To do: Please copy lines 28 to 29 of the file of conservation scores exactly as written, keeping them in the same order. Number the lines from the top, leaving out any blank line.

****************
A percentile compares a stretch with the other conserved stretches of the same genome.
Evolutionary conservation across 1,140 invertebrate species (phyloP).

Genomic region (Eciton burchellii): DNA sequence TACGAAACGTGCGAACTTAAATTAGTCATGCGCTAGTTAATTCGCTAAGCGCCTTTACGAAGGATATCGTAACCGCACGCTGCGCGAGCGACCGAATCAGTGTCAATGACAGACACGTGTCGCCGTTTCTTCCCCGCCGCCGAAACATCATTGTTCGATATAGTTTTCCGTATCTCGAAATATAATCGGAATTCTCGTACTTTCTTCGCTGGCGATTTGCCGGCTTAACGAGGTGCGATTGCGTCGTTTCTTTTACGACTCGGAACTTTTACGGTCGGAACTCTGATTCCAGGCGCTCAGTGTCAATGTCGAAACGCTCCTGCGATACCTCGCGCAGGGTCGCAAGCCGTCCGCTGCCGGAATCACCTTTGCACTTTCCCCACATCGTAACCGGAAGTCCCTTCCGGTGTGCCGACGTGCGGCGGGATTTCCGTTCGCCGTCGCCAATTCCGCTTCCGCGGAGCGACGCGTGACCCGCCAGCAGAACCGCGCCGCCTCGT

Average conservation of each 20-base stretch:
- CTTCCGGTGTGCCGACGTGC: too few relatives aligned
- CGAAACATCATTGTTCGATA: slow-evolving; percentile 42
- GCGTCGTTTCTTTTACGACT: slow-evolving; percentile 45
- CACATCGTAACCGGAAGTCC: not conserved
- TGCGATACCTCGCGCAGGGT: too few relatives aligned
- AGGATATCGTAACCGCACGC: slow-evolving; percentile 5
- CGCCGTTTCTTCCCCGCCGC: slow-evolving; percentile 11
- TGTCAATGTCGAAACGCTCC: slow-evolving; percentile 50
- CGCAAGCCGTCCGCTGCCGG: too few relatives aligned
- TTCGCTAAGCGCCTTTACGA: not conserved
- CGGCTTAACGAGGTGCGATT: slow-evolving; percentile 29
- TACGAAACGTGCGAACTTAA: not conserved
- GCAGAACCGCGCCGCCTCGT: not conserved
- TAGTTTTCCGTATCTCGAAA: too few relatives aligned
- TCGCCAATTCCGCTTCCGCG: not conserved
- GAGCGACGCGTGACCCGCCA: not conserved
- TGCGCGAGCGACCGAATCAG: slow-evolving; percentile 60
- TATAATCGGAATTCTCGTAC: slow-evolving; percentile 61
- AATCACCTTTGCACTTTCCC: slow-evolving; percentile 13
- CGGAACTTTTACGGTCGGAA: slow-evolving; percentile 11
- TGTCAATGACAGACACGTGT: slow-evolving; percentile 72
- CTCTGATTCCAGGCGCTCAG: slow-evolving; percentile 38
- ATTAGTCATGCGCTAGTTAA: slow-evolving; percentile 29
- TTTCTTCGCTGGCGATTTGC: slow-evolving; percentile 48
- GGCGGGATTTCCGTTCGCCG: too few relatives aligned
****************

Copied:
- TTTCTTCGCTGGCGATTTGC: slow-evolving; percentile 48
- GGCGGGATTTCCGTTCGCCG: too few relatives aligned